Here is one version of our reworked material (others here):
Really good discussion with interesting ‘play’ between arty publishing people on the platform and ‘geek-ridden’ audience.
A lot of the geekier people want to use lots of wizzy social media tools. Speakers suggested it might be a good idea to sit round a table and talk to people before haring off doing systems development. One thing I do agree with is the need and importance of chemistry – between the people – in making collaboration work. Session a bit on the ‘rose tinted’ glasses side of things.
A fabulous event in Liverpool that still has me thinking about the issues and means that I have to blog about it. This event really does try to ‘boundary cross’ – between the arts and technology, social media, music, geeks, non-geeks (not many!) and businesses (could be more). Overall a great event and I learnt a lot.
Here is some stuff on the opening and on the importance of narrative. The importance of stories keeps coming up in events. Especially events that have someting to do with social media. We neglect stories at our peril!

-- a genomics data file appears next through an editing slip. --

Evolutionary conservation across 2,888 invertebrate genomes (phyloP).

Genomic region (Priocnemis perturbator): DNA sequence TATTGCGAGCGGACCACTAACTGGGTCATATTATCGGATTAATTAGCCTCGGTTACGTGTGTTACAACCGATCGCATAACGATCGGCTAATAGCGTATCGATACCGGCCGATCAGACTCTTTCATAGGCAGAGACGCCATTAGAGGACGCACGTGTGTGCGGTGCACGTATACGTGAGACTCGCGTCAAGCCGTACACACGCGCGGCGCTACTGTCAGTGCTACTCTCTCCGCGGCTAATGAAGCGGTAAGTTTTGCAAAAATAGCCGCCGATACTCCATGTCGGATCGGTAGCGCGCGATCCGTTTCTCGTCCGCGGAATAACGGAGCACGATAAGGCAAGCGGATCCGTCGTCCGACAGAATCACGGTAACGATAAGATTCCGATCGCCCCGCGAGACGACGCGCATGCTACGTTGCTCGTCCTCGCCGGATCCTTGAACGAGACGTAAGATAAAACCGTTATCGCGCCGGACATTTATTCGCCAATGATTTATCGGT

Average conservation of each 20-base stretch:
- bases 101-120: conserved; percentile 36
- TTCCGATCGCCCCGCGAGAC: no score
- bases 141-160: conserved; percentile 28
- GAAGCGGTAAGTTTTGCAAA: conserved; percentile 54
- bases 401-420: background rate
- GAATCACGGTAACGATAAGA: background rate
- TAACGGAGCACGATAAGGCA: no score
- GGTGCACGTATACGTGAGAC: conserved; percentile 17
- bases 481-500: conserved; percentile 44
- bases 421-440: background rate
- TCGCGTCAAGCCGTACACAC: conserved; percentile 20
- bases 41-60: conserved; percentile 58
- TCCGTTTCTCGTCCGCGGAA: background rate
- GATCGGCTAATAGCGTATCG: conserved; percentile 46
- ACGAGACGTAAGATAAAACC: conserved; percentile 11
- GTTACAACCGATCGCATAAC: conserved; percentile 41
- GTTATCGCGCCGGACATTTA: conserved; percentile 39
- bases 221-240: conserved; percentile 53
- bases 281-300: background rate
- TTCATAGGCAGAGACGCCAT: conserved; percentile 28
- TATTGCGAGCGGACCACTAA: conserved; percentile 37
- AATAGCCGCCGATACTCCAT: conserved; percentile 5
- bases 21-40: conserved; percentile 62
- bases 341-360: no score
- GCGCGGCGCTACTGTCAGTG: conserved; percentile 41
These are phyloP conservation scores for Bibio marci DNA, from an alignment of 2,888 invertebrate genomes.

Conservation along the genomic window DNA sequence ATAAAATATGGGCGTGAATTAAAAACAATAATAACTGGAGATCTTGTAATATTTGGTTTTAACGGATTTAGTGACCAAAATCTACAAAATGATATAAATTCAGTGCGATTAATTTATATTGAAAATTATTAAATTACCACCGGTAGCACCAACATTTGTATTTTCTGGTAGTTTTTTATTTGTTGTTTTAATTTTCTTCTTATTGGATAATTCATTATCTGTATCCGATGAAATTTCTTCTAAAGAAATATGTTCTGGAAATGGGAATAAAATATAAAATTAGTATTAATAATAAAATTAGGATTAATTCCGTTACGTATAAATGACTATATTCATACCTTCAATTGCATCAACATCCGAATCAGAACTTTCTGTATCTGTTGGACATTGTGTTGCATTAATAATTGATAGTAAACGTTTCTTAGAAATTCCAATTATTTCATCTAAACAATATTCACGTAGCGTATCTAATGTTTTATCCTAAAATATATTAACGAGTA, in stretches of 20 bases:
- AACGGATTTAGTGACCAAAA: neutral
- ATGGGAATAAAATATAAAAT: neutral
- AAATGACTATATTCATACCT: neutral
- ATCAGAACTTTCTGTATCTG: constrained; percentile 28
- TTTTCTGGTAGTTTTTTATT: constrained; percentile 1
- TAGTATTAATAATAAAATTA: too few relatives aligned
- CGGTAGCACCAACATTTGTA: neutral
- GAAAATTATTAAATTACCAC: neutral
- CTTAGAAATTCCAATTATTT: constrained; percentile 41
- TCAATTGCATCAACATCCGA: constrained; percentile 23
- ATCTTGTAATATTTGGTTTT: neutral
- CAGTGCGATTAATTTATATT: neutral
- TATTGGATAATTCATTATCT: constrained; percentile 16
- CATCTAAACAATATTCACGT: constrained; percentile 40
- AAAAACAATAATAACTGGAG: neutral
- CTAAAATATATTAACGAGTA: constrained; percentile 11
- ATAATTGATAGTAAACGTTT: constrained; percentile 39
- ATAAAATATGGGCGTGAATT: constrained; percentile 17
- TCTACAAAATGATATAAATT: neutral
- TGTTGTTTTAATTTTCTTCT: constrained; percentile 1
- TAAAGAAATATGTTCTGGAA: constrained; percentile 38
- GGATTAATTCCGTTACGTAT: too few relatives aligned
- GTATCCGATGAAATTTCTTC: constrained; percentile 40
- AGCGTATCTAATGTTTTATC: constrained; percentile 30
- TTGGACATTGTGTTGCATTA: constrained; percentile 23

Last week’s elections and the political fallout have placed in context, for me, the event I went to at the Frontline Club on 28 May about how the Internet might play a part in the next election. The participants were:
Matthew Macgregor of Blue State Digital (the company that worked for the Obama campaign
I made contemporaneous notes and also some Audioboo content which is available here. A bit of background to the event here:
Everyone in ‘Broadcast Mode’ needs to ‘get with the program’
Iain Dale (pictured left) believes that the internet will impact individual MPs (mostly through revealing things they don’t want revealed I suspect) but that the overall ‘systemic’ effect of the internet will be small.
He agrees that the next General Election will be the first where mobile phones and social media will really begin to play a part and where bloggers will cause changes in the news cycle:
“We get more hits every day than all the 3 main parties put together”
He said referring to the traffic generated by his blog and by Guido Fawkes’.
The problem is the main parties are in ‘Broadcast Mode’ and that given British politics is driven by ‘controlling the message’ the level of interactivity of social media is a challenge. As Matthew Macgregor said “The internet is a tactic not a strategy” and that it lowers the barriers to communication (especially inbound to the Party) but how real is the commitment to ‘openness and transparency’. The reaction of the media to policy discussions driven by social media will, Matthew believes, be instructive; will the shutters come down once the media starts talking about ‘splits’.